In addition to the rite of the laying of the cross, still known today in some Oriental liturgies—Armenian, Coptic and Syriac—the custom of placing consecrated hosts in the symbolic tomb also emerged in the West (the Latin liturgy does not use leavened bread, as in the Orthodox and most Oriental liturgies, but unleavened bread, which can be kept and thus can be worshipped apart from the eucharist or, after consecration, given at the next Mass). The first confirmation of this is found in The Life of Statement Ulrich, Bishop of Augsburg (†973, the life written shortly afterwards): after the communion of the faithful on Good Friday, [the bishop] would bury in the tomb what remained according to custom (orig. consuetudinario more quod remanserat sepulto), and on the morning of the resurrection he would come to the church of St Ambrose, where on Good Friday he had laid Christ’s body by covering it with a stone (orig. ubi corpus Christi superposito lapide collocavit), to open the “tomb” and take the hosts (Vita 4, Waitz, 392, v. 33 and 50). This rite of placing the consecrated host in the tomb spread throughout northern and central Europe by the end of the Middle Ages (numerous testimonies of depositio (et elevatio) crucis or depositio crucis et hostiae from the German-speaking area: Lipphardt 1975). At the end of the 14th century the rite reached Portugal and later became popular in Spain as well (Solange 1960).

In the 16th century, after the Reformation, some of the liturgical dramatisations of Holy Week were removed as part of the reforms of the Council of Trent, but the tradition of the Tomb of Christ was preserved, as evidenced by the Roman Missal promulgated by Pius V in 1570.  Referring to this Missal, the Krakow Canon Hieronim Powodowski, in his Agenda (1591), described the veneration of the cross at the tomb (Latin: circa sepulchrum) of Jesus: this cross, veiled and incensed, is carried in procession from the altar to the vicinity of this tomb, where the priest gradually unveils it, singing Behold the Tree of the Cross, while after communion the cross and the host are laid down. The priest takes the larger host that has been left, suitably closed and covered with a veil (orig. hostiam maiorem relictam, honeste inclusam et velatam) and carries it with the cross in front of the procession to the tomb, where he deposits first the body of Christ, then the cross itself in the appropriate place (orig. reponit primo corpus Christi, deinde loco competenti crucem ipsam), and seals the tomb (Agenda…, 90–99, 102–103). On the night of the Easter Vigil, at midnight or in the morning, the priest with a procession comes to the tomb and the opening of the tomb is performed (Latin: apertio sepulchri): after a prayer and the removal of the seals and linens (Latin: sigillo et linteis), the priest sprinkles and perfumes the tomb, takes from it the cross or the image of the Resurrection (the figure of the Risen? orig. crucem seu imaginem resurrectionis) hands it to the ministers to carry it in procession, raises (orig. elevans) the Blessed Sacrament and carries it to the high altar, where the priests, standing on the top step of the altar, raise (orig. elevantes) the cross with Christ (orig. crucifixum) and intone the antiphon three times: The Lord Has Risen From the Tomb (Agenda…, 150–152). Agenda… states that the host carried to the tomb is enclosed, probably in a monstrance, and covered with a veil. After the Council of Trent, the Roman Catholic Church began to emphasise more the role of the host in the Good Friday celebration: instead of placing it in the tomb, it was placed surrounded by a veil on the tomb or on a special elevation so that it could be seen and venerated by the faithful. Henceforth, adoration at the Tomb of Jesus is focused on it. As in the Orthodox Churches, the burial of Jesus is commemorated by a procession with an epitaphios containing the image of the deceased Saviour, so is in the Catholic Churches the Body of Christ carried in a monstrance covered by a transparent veil. As in the East the epitaphios containing the image of Jesus remains at the centre of the tomb, so does in the West the figure of the lying Jesus and above it the monstrance with the Body of the Lord. Both traditions are united by adoration of Christ, who died for us and for our salvation.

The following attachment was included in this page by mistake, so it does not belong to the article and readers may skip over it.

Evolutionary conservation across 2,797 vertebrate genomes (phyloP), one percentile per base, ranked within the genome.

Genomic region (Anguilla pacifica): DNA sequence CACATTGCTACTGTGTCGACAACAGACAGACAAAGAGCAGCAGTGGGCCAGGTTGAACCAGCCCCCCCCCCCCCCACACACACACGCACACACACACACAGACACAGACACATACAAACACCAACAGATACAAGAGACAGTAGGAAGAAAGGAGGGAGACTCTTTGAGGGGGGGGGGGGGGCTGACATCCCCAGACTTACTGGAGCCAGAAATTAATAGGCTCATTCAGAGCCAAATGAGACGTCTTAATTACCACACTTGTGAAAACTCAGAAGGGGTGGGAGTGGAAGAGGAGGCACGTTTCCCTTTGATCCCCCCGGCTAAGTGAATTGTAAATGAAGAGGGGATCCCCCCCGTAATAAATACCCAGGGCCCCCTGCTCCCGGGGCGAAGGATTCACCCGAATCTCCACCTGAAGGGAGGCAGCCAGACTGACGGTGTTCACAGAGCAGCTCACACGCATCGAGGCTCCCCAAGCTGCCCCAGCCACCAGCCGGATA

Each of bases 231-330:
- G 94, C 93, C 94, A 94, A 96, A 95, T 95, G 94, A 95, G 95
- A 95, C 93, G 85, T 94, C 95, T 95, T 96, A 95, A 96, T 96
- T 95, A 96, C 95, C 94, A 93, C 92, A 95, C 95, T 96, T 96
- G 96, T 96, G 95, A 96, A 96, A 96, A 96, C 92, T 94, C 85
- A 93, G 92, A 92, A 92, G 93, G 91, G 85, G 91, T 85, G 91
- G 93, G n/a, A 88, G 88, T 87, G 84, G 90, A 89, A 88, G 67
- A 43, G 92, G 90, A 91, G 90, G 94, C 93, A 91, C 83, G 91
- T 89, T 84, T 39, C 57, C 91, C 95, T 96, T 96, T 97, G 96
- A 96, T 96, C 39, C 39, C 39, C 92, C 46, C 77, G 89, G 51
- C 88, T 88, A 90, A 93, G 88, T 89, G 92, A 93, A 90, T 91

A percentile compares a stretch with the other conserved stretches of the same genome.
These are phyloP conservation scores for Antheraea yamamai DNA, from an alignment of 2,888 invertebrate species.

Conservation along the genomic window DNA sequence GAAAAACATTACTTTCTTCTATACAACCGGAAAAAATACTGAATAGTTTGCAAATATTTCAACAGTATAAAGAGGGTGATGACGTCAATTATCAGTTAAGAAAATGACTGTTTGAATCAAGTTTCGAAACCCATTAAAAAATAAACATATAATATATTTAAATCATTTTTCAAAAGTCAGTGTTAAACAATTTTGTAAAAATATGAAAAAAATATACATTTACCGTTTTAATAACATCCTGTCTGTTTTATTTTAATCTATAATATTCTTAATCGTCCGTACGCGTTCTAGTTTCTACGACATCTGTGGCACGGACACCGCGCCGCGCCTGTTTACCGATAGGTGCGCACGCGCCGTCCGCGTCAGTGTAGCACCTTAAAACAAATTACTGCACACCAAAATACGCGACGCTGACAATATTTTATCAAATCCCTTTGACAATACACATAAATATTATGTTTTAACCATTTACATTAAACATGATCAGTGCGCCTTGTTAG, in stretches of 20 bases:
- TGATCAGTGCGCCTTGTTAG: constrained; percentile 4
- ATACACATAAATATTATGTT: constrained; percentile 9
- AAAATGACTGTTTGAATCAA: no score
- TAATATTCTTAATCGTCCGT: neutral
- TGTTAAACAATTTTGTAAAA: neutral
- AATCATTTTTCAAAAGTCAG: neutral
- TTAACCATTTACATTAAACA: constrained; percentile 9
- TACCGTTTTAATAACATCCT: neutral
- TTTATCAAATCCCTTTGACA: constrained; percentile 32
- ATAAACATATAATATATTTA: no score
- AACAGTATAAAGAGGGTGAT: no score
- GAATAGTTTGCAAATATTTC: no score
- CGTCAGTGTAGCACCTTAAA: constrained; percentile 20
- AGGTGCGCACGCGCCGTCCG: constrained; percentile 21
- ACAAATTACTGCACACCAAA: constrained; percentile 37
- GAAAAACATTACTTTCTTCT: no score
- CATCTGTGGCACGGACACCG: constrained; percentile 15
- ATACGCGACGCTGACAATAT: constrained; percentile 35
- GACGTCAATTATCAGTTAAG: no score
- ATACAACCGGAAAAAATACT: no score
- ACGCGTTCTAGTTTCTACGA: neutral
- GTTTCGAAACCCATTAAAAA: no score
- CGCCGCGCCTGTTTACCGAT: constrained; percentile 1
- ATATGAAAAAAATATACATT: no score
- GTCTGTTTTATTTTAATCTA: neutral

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Sources of Images

1. Wikimedia Commons, https://commons.wikimedia.org/wiki/File:Theodosia_Poulopos_-_Epitaphios_-_1599.jpg (public domain)

2. Wikimedia Commons, https://commons.wikimedia.org/wiki/File:Plastenica_Trebisov_baziliansky_monastyr_bozkanie_1999.jpg (Misko3, CC BY-SA 4.0)

Józef Naumowicz

Historian of early Christian literature, lecturer at Cardinal Stefan Wyszyński University in Warsaw and at the Higher Metropolitan Seminary in Warsaw. Author of numerous books.